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Marijuana busts weighted against African Americans, says ACLU

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The basic math points to the problem.

African Americans in Tennessee make up 17 percent of the population but 46 percent of the marijuana-possession arrests.

That's according to the American Civil Liberties Union, which says a new report shows wide racial disparities in marijuana arrest rates nationwide.

Using numbers from the FBI/Uniform Crime Reporting Program Data statistics and U.S. Census Data, the ACLU report tracks marijuana arrests by race and county in all 50 states and the District of Columbia. It concludes that the nationwide rate of marijuana-possession arrests for African Americans is nearly four times greater than for whites, when arrest totals are compared with proportions of the population.

"The ACLU findings are alarming and must be addressed," said Congressman Steve Cohen of Memphis, who recently authored legislation to create a National Commission on Federal Marijuana Policy.

"Regardless of your views on marijuana, it's important that we understand the impact of current federal marijuana policy and address racial disparities in marijuana arrests," said Cohen.

"We must also examine the conflict with those state laws that allow for medicinal or personal use of marijuana. A national commission would provide us with the information we need to create sensible policy going forward."

The ACLU says the reports findings show racial disparities in marijuana arrests have grown significantly over the past 10 years.

Counting both juvenile and adult arrests, rates for whites have remained steady at about 192 arrests per 100,000 people. But the arrest rate for African Americans rose from 537 per 100,000 in 2001 to 716 per 100,000 in 2010, according to the report, meaning that proportionately, African Americans are 3.7 times more likely than whites to be arrested for marijuana.

According to the ACLU, the racial disparity may still be greater. The FBI/Uniform Crime Reporting Program arrest data does not distinguish between white and Latino arrests because it does not identify Latinos as a distinct racial group, meaning Latinos arrested for marijuana possession are counted with whites.

Increasing arrest rates don't correlate to marijuana usage rates by race, according to data from the National Survey on Drug Use and Health 2001-2012 cited in the ACLU report.

Among 18-25 year olds – aa group with higher arrest rates than other age groups, according to the report – more whites than African Americans said they used marijuana in surveys every year between 2001 and 2010.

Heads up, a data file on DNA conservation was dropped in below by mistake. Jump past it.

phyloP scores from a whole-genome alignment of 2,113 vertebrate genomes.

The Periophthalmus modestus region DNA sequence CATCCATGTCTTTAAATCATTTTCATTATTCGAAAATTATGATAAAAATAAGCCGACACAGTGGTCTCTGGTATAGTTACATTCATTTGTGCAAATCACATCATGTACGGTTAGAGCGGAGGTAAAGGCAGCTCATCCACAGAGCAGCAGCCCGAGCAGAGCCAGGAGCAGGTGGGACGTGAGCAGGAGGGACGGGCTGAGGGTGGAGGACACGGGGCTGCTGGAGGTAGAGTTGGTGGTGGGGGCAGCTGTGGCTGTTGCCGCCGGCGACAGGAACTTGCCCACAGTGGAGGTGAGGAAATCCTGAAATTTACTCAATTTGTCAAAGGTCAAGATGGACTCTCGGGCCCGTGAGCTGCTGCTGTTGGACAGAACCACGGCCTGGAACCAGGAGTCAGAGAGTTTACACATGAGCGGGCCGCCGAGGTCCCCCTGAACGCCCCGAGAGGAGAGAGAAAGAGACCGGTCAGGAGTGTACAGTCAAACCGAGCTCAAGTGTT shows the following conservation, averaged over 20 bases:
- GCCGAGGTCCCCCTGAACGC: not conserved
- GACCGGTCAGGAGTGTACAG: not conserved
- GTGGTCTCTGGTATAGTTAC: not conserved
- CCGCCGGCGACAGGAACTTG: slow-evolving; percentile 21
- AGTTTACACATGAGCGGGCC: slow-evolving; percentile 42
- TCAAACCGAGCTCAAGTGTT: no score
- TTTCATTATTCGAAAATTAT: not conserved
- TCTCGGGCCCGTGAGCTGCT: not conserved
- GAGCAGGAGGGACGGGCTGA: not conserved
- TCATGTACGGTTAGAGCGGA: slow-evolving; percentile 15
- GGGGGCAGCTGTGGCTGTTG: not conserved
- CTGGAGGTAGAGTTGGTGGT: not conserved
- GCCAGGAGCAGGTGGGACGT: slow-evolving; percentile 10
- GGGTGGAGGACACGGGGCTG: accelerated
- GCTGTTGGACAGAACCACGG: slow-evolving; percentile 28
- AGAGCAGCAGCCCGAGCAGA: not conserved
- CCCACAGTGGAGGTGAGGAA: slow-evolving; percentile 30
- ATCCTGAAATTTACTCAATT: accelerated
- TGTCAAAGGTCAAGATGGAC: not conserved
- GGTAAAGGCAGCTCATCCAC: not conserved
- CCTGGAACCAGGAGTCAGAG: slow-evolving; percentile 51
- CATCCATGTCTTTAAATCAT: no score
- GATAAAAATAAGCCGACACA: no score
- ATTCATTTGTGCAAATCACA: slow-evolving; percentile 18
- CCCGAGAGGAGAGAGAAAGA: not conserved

In 2010, for example, 27.6 percent of African-Americans ages 18-25 and 33.4 percent of whites in the same age group said they had used marijuana in the previous 12 months.

Joseph Occhipinti, executive director of the National Police Defense Foundation, says despite the numbers, the disparity in arrest rates isn't racially motivated.

Occhipinti, who hadn't read the ACLU report but was familiar with it, said location and police intelligence were the main factors in marijuana arrests.

"Whenever we talk about drug enforcement, it's predicated by intelligence and reports of activity," he says, "not race or ethnic group."

Occhipinti continues, "These days police have close scrutiny, and the words 'racial profiling' scare most cops. They just want to do their jobs."

But Ezekiel Edwards, director of the ACLU Criminal Law Reform Project and one of the primary authors of the new report, argues that racial disparity in marijuana arrests only cause more problems for people of color.

"The aggressive policing of marijuana is time-consuming, costly, racially biased, and doesn't work," says Edwards. "These arrests have a significant detrimental impact on people's lives, as well as on the communities in which they live."

The ACLU study estimates that combined, U.S. states spent over $3.6 billion enforcing marijuana possession laws in 2010, and there was one marijuana arrest every 37 seconds.

According to the White House Office of National Drug Control Policy, "Marijuana is a harmful drug and its use should be prevented and treated – not promoted."

But Robert MacCoun, professor of public policy and law at the University of California at Berkeley, says arrests don't prevent marijuana use.

"These arrests rarely result in prosecution, and there is no basis for believing this is a deterrent," he told CNN.

"It's hard to see the purpose being served. The only use I can see is putting certain people, and in this case young black men, on notice. When you look at the statistical pattern, it's hard not to see this as racial profiling."

(This story reflects a CNN report by Chris Boyette.)


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